In February, 1917, Isbmael Wilder died domiciled in tbe countv of Wilson, having made his last will and testament, which has been duly proved and probated. Item three is as follows:
“I lend to my daughter, Laura Reid, 59% acres, tbe remainder of my land, to include the bouse where Joe Barnes now lives, to her during her natural life, and at her death I give it to her bodily heirs, if any, and if none, to return to my estate.”
*195Tbe plaintiffs contend that the devise over — “to return to my estate”— is void; that the word “estate” refers, not to persons, but to the condition or circumstances in which the testator stood with reference to his property — the nature and extent of his interest; that there is confusing uncertainty as to the persons who might succeed to the title upon the failure of the feme plaintiff’s “bodily heirs,” and that the devisee, Laura Reid, has an estate in fee simple under the rule in Shelley’s case. It therefore becomes necessary to decide whether the rule in Shelley’s case applies, and if it does not, to construe the devise under which the feme plaintiff claims title to the land.
This noted rule, a prolific source of litigation, is stated by Coke as follows: “When an ancestor, by any gift of conveyance, taketh an estate of freehold, and in the same gift or conveyance an estate is limited, either mediately or immediately, to his heirs in fee or in tail, the word heirs is a word of limitation of the estate, and not a word of purchase.” 1 Coke, 104. In Kent’s Commentaries, as a citation of Preston’s definition, the rule is given in this language: “Where a person takes an estate of freehold, legally or equitably, under a deed, or will, or other writing, and in the same instrument there is a limitation by way of remainder, either with or without the interposition of another estate, of any interest of the same legal or equitable quality to his heirs, or heirs of his body, as a class of persons to take in succession from generation to generation, the limitation to the heirs entitles the ancestor to the whole estate.” 4 Kent Com. (215).
It is held with practical unanimity that the principle stated is not a rule of construction, but a rule of law. If the language used in a particular instrument brings the case within the operation of the rule, the intention of the grantor or devisor does not control.
In Nobles v. Nobles, 177 N. C., 245, Hoke, J., speaking for this Court, said: “The rule in question has always been recognized with us, and a perusal of these and other like cases will disclose that when the terms of the instrument by correct interpretation convey the estate in remainder to the heirs of the first taker as a class, ‘to take in succession from generation to generation’ to the same persons as those who would take as inheritors under our canons of descent and in the same quantity, the principle prevails as a rule of property both in deeds and wills, and regardless of any particular intent to the contrary otherwise appearing in the instrument.”
This Court has had occasion from time to time to construe divers instruments in which the language used bears striking similarity to the language in the devise under consideration. Recourse to former adjudications may, in the present instance, serve to direct ns to the correct conclusion.
*196In Francks v. Whitaker, 116 N. C., 518, tbe devise was in these words : “I give and devise (real estate) to my beloved son E. S. E., during bis natural life, and after bis death to bis lawful beir or heirs, should be bave any surviving him, but should be not have any lawful heir or heirs surviving him, then I give and devise the same to the children of my •beloved son W. W. E.” The Court held that the proper construction of the will is as if it read: “I give and devise to my beloved son E. S. E., during his natural life, and after his death to his issue, should be bave any surviving him, but should be not leave issue, then I give and devise the same to the children of my beloved son W. W. E.”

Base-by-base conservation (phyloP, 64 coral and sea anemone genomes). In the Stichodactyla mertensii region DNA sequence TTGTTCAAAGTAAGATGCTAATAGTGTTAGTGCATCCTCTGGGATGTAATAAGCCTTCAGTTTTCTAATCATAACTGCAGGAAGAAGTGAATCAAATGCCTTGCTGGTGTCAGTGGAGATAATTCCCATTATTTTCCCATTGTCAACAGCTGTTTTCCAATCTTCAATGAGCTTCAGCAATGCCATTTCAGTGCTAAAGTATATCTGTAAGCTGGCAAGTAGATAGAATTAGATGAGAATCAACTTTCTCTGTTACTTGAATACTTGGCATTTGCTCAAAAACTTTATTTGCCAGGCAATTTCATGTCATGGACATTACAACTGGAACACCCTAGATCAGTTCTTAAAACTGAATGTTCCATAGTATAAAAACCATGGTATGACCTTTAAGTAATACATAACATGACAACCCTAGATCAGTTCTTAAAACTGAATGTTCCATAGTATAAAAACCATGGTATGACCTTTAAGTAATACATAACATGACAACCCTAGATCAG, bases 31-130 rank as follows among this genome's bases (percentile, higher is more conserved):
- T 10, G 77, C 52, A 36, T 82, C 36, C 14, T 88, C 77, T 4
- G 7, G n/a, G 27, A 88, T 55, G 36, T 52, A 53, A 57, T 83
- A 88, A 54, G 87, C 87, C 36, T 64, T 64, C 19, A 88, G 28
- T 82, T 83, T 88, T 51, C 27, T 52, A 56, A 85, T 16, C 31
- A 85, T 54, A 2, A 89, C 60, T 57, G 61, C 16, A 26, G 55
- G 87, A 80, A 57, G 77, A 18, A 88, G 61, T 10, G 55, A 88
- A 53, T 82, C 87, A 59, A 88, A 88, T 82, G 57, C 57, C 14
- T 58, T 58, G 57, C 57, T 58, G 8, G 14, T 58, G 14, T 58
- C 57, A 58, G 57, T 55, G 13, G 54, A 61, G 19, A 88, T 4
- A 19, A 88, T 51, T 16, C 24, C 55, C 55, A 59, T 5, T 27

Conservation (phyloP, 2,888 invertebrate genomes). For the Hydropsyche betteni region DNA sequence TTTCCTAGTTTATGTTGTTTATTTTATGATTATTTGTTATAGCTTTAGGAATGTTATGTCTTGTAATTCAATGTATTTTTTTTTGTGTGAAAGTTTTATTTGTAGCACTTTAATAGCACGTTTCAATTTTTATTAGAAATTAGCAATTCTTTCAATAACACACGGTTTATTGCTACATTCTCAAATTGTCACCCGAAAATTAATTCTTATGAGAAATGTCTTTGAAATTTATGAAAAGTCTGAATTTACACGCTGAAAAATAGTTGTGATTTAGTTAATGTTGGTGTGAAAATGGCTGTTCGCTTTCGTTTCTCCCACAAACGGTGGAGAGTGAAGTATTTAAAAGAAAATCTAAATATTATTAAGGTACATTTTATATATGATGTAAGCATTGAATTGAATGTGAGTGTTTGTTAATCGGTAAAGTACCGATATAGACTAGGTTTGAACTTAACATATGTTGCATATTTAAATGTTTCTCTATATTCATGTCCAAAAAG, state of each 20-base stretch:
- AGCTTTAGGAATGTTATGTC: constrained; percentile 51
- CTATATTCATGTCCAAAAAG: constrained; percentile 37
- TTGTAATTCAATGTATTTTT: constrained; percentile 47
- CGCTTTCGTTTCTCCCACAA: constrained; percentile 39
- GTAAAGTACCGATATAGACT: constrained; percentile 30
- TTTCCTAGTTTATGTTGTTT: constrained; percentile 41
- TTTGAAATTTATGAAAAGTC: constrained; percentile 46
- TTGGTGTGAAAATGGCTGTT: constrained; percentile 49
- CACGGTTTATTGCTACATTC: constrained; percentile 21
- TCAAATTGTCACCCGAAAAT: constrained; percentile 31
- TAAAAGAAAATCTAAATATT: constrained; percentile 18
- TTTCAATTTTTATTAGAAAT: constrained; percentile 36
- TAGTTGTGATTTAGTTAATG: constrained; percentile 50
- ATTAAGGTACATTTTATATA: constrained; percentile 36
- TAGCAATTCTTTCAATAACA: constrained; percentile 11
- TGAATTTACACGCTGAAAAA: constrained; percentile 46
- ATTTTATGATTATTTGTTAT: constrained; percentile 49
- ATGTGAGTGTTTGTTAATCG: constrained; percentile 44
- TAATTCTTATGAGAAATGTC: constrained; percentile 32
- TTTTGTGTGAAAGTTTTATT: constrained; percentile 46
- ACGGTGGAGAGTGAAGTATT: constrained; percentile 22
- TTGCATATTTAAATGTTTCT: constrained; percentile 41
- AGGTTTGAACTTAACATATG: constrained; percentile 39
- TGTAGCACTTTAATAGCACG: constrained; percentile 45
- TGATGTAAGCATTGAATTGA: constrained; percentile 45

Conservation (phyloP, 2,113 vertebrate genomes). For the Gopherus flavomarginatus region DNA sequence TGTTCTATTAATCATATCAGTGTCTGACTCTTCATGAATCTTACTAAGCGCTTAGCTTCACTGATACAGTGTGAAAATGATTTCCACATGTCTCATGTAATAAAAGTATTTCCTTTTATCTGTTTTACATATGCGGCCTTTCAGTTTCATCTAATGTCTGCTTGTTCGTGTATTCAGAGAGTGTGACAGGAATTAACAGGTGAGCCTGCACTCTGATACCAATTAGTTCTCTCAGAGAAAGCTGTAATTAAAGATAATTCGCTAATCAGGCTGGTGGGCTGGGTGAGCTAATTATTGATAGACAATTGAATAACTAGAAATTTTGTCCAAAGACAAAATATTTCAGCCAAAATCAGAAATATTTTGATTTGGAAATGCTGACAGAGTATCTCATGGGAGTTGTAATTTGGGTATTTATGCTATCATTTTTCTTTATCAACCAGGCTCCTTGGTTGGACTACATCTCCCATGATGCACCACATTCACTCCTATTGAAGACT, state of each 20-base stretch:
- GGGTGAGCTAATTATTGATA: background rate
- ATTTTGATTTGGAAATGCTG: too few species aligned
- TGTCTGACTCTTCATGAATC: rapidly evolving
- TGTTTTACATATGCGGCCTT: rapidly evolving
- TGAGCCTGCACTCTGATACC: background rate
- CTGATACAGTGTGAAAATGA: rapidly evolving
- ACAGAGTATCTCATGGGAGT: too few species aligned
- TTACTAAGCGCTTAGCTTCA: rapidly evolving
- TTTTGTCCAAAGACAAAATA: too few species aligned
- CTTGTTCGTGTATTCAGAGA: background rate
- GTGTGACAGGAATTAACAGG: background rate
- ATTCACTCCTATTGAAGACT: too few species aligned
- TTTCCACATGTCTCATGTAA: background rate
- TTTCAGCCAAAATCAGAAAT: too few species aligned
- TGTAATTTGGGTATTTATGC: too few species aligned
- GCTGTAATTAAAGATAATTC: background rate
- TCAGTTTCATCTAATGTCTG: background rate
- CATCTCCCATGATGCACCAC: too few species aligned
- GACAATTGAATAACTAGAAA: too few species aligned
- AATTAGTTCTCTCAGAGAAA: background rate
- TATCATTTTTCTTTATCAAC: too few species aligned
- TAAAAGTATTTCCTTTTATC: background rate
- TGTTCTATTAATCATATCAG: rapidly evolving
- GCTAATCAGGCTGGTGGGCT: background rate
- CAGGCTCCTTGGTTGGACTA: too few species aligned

In Bird v. Gilliam, 121 N. C., 327, tbe devise was “to my daughter Mary during her natural life, and give the same to the heirs of her body, but if my daughter Mary should not have no lawful heirs of her body, the said land at her death shall go back to my son William and the heirs of bis body.”
The Court said: “The rule in Shelley’s case does not apply here. If there had been no words explanatory of the words ‘heirs of her body/ in connection with tbe estate devised to Mary, she would, under tbe rule, bave taken tbe fee. Nichols v. Gladden, 117 N. C., 497. But there were such explanatory words where the testator said, ‘but if my daughter Mary should not have no lawful heirs of her body, the said land/ etc. Such explanatory words have been construed by this Court to mean issue. Rollins v. Keel, 115 N. C., 68. Mary, then, took only a life estate.”
The case of May v. Lewis, 132 N. C., 115, is of similar import. There the devise was in tbe following words: “I loan unto my son, B. M., my entire interest in the tract of land, to be his during his natural life, and at his death, I give said land to his heirs, if any, to be theirs in fee simple forever; and if he should die without heirs, said land to revert back to his next of kin.” The Court held that tbe son took a life estate, saying that “any words added to the limitation which carry the estate to any other person, in any other manner or in any other quality than the canons of descent provide, will take tbe case out of tbe operation of tbe ‘rule/ and limit tbe interest of tbe first taker to an estate for his life.”
Puckett v. Morgan, 158 N. C., 344, presents tbe case of a devise, tbe terms of which, excepting the last clause, are substantially identical with the language used in this case: “I leave to Martha Morgan, the wife of James Morgan, 48% acres of land, known as the Rachael tract, on the east side, during her life, then to her bodily heirs, if any; but if she have none, back to her brothers and sisters.” Martha Morgan died in 1894, leaving two daughters, one of whom was the plaintiff, who had intermarried with P. H. Puckett. James Morgan, the surviving hus*197band of Martha, was in possession of the land claiming a life estate as tenant by the curtesy. Upon demurrer, the judge held that under Shelley's case Mrs. Morgan took an estate in fee, and that the defendant was entitled to the possession of the land during his life. But in the opinion of this Court Brown, J., said: “It is also manifest that the testator did not intend that his daughter should take an estate in fee, for in express words he devised her an estate for life only, and the context shows that he intended that her children should take at her death, and in the event of her death without children, then that her brothers and sisters should receive the property.”